The aldehyde contains a terminal carbonyl group, and is classified as an organic compound. This functional group consists of a carbon atom bonded to a hydrogen atom and double boned to an oxygen atom and is known as the aldehyde group as well as the formyl or methaniyl group. Aldehyde reactions can come in the form of an addition reaction, nucleophilic reaction, reduction or oxidation reactions. In the past some aldehydes were named after the corresponding alcohols like ‘vinous aldehyde’ from the Latin ‘vinum’ meaning wine. With the fact that oxygen is more electronegative then carbon, it pulls the electrons of the carbon-oxygen bond inwards or towards itself. That is why the aldehyde group is known as polar.
There are several methods for preparing aldehyde reactions for synthesis. Reacting with a primary alcohol with a chromium oxidizing agent. This is achieved by heating he alcohol with an acidified solution of potassium dichromate. The extra dichromate will continue to oxidize the aldehyde to a carboxylic acid. This means that either the aldehyde is distilled out as it is made, or a milder reagent such as PCC is used. The oxidation of primary alcohols into aldehydes may be realized under chromium free conditions by using
One of the common aldehyde reactions is the reduction or oxidation reaction. The aldehyde can be reduced by changing the aldehyde into a primary alcohol. Another aldehyde reaction can also include the group being oxidized which will result in a cabonxylic acid. Some of the potential oxidizing agents can include potassium permanganate, nitric acid, chromium (VI) oxide, and acidified potassium dichromate. When the combination of manganese dioxide, methanol and acetic acid is used, this will result in the turning the aldehyde into a methyl ester.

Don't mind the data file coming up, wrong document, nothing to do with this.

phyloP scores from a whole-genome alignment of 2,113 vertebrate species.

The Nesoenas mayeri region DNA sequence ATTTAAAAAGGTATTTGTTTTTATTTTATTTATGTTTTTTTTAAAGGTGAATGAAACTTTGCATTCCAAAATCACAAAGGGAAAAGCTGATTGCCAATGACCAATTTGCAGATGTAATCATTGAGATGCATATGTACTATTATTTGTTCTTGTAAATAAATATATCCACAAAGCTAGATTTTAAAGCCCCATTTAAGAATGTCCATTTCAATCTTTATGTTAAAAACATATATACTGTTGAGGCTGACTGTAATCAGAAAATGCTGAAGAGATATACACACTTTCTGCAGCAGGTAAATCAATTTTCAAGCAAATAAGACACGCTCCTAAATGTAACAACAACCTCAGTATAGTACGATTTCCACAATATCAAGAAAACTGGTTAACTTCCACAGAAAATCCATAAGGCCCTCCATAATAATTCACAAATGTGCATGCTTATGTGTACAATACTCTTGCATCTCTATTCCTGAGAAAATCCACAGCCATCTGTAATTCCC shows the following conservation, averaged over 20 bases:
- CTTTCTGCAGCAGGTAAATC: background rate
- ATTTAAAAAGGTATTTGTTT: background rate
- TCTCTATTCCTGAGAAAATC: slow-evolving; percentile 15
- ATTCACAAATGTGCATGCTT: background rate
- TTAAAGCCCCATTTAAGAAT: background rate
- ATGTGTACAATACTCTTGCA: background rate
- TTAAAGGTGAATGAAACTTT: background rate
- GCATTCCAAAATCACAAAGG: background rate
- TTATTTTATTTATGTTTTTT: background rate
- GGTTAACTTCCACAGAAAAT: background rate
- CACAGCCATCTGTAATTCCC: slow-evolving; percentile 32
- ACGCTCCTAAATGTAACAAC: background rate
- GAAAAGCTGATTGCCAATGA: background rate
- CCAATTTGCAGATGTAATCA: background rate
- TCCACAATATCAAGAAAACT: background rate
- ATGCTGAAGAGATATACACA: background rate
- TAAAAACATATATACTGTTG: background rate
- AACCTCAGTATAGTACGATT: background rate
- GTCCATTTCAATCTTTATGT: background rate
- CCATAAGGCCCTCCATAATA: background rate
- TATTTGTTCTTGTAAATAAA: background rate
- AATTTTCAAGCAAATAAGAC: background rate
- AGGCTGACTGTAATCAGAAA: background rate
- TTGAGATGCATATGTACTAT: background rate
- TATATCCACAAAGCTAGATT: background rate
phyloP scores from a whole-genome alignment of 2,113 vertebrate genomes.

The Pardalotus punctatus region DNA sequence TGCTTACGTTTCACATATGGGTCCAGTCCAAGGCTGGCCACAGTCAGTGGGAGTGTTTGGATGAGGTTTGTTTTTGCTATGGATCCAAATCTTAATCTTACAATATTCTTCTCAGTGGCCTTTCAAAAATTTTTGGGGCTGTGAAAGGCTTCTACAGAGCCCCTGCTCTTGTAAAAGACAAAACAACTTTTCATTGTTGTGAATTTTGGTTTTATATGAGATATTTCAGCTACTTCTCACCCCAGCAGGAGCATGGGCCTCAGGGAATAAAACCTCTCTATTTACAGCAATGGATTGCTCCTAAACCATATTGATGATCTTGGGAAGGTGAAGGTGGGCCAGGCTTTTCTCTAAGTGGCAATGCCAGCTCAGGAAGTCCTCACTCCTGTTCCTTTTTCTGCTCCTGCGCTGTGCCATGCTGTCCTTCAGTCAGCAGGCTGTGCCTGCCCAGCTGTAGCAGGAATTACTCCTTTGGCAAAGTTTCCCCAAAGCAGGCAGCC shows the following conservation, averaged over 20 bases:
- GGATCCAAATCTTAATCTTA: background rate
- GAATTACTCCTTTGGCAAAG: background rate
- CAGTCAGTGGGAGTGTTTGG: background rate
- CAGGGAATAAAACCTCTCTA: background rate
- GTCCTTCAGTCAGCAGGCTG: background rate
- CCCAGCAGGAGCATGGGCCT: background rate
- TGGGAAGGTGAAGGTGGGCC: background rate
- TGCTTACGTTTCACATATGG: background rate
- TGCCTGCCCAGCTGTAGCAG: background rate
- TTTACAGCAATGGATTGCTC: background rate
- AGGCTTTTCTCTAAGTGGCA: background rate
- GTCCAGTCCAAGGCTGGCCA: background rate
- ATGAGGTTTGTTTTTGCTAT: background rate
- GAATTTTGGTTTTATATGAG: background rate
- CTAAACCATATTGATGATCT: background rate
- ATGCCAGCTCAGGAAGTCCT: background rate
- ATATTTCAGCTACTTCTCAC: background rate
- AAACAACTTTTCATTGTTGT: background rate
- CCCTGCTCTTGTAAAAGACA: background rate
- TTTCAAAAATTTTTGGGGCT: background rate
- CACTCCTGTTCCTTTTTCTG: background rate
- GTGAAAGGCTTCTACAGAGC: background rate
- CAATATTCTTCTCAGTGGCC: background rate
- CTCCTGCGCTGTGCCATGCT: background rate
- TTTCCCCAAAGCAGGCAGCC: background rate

The silver mirror test is another aldehyde reaction method using oxidation. The aldehyde is treated with Tollens reagent, which is set a up by adding a drop of sodium hydroxide solution into a silver nitrate solution to give an accelerated silver oxide. Then the minimal amount of ammonia to dilute it. The ammonia solution re-dissolves the accelerated in aldehydes to carboxylic acids, all without attacking carbon-carbon double bonds, forming a more complex compound. If the aldehyde does not form an enlote, then the addition of a strong base will cause the Cannizzaro reaction to happen, producing a mixture of alcohol and carboxylic acid.
Another form of aldehyde reactions is called a nucleophilic addition reaction. A nucleophile has the ability to add to the carbon atom in the carbonyl group. This will result in an addition compound where the carbon atom has a tetrahedral molecular geometry. This reaction along with protonation of the oxygen atom in the carbonyl group results in a product that has the carbon atom in the carbonyl group bonded to the nucleophile, a hydrogen atom in the hydroxyl group. In a lot of instances, a water molecule is taken away after the addition takes place. In the preceding case the reaction is classified as an addition-elimination or addition-condensation reaction.
reagents such as IBX acid, peridinane, TEMPO, Dess-Martin, Oppenauer oxidation or Swern oxidation.